Israel has emerged as a major energy player in the Middle East, with the discoveries of the Tamar gas field in 2009 and the Leviathan reservoir in 2010.
By World Israel News Staff
On Wednesday, Israel began its first day of exporting natural gas to its southern neighbor Egypt as part of a deal signed last month.
According to reports, under the terms of the deal, for the next 15 years Israel will supply natural gas to Egypt, which plans to liquefy it and export it to Europe.
“The step will enable Israel both to export some of its natural gas to the region via Egypt’s gas liquefaction plants and to promote Egypt’s status as a regional gas hub,” Israeli Energy Minister Yuval Steinitz and Egyptian Petroleum Minister Tarek El-Mollae said in a rare joint statement.
The two energy misters described the deal as “another significant step on the path to consolidating the [Mediterranean Natural Gas Organization] and its activities,” and the first of its kind between the two countries since the Camp David Accords 1979 peace treaty.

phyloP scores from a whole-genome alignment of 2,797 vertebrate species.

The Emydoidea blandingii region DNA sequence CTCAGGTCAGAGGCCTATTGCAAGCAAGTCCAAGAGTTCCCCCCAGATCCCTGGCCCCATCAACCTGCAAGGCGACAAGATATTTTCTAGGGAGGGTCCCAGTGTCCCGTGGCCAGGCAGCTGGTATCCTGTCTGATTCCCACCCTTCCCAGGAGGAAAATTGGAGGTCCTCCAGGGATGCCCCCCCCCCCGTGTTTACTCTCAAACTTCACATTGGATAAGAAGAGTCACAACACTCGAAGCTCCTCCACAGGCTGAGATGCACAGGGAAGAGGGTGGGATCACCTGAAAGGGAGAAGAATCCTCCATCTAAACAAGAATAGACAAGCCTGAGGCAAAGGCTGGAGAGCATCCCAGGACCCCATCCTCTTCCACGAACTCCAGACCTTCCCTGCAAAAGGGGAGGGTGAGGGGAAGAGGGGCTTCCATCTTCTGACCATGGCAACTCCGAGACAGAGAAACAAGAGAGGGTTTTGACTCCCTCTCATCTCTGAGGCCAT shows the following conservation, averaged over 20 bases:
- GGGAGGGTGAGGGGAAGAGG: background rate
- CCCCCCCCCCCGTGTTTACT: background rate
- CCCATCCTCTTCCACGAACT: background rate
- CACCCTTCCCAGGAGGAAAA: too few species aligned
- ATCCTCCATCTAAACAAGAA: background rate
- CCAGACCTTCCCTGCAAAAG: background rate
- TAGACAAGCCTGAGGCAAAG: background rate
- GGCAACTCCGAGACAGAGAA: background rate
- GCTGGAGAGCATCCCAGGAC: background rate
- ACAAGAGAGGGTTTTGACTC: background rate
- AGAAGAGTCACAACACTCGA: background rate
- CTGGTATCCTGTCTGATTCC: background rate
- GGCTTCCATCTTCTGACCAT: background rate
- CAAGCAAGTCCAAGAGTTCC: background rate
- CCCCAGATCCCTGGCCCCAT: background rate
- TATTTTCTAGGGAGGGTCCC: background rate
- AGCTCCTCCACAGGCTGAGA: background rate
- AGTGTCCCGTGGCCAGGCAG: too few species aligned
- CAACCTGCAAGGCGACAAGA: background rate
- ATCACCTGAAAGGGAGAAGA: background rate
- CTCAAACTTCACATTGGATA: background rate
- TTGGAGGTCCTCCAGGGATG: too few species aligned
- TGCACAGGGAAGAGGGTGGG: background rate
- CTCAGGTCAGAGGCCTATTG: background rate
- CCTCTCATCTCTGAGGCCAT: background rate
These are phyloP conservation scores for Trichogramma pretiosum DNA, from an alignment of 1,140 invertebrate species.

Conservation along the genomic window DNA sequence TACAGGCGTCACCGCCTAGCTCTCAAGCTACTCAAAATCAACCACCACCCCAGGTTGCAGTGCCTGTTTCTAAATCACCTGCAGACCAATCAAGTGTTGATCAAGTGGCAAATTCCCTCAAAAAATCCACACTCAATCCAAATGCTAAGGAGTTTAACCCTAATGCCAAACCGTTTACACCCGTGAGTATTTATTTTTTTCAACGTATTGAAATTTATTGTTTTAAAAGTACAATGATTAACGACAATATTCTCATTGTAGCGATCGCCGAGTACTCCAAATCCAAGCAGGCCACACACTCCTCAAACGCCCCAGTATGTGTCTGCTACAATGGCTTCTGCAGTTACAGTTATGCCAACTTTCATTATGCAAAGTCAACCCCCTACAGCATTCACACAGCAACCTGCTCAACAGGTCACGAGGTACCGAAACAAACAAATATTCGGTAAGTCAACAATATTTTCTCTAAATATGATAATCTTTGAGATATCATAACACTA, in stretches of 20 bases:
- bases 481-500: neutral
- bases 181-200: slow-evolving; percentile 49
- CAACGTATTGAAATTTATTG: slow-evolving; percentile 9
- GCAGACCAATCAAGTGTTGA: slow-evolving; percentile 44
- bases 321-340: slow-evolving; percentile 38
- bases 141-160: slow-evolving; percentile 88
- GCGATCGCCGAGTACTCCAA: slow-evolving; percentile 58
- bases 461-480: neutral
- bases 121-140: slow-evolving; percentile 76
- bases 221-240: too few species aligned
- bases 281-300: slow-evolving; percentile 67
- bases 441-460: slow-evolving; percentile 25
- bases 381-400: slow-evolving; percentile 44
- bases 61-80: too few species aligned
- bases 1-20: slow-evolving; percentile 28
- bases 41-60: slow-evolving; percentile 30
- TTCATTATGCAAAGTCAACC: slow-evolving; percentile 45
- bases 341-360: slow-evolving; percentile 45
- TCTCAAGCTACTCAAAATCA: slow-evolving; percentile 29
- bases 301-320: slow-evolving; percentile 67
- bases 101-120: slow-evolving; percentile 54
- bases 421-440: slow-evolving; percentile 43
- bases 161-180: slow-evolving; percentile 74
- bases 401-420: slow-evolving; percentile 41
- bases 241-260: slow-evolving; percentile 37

Prime Minister Benjamin Netanyahu commented on the move, saying, “Israel is fast becoming an energy superpower, a country that exports energy. The gas pipeline we are going to put forth now, which Minister Steinitz has been working on for many years, is revolutionizing Israel’s energy [field].”
The flow of gas being pumped from the offshore Leviathan gas field is expected to be turned over to the offshore Tamar gas field sometime in the near future, reports say.
As Netanyahu’s comments alluded to, Israel has emerged as a major energy player in the Middle East, with the discoveries of the Tamar gas field in 2009 and the Leviathan reservoir in 2010.
Earlier in the month, Netanyahu and Steinitz traveled to Athens to sign a major three-way gas pipeline agreement with the leaders of Cyprus and Greece.
Under the agreement, the pipeline will run across the Mediterranean from Israel’s Leviathan reservoir to the Greek island of Crete and the Greek mainland, and then to Italy. The pipeline is expected to satisfy about 10 percent of the European Union’s natural gas needs, decreasing energy dependence on Russia.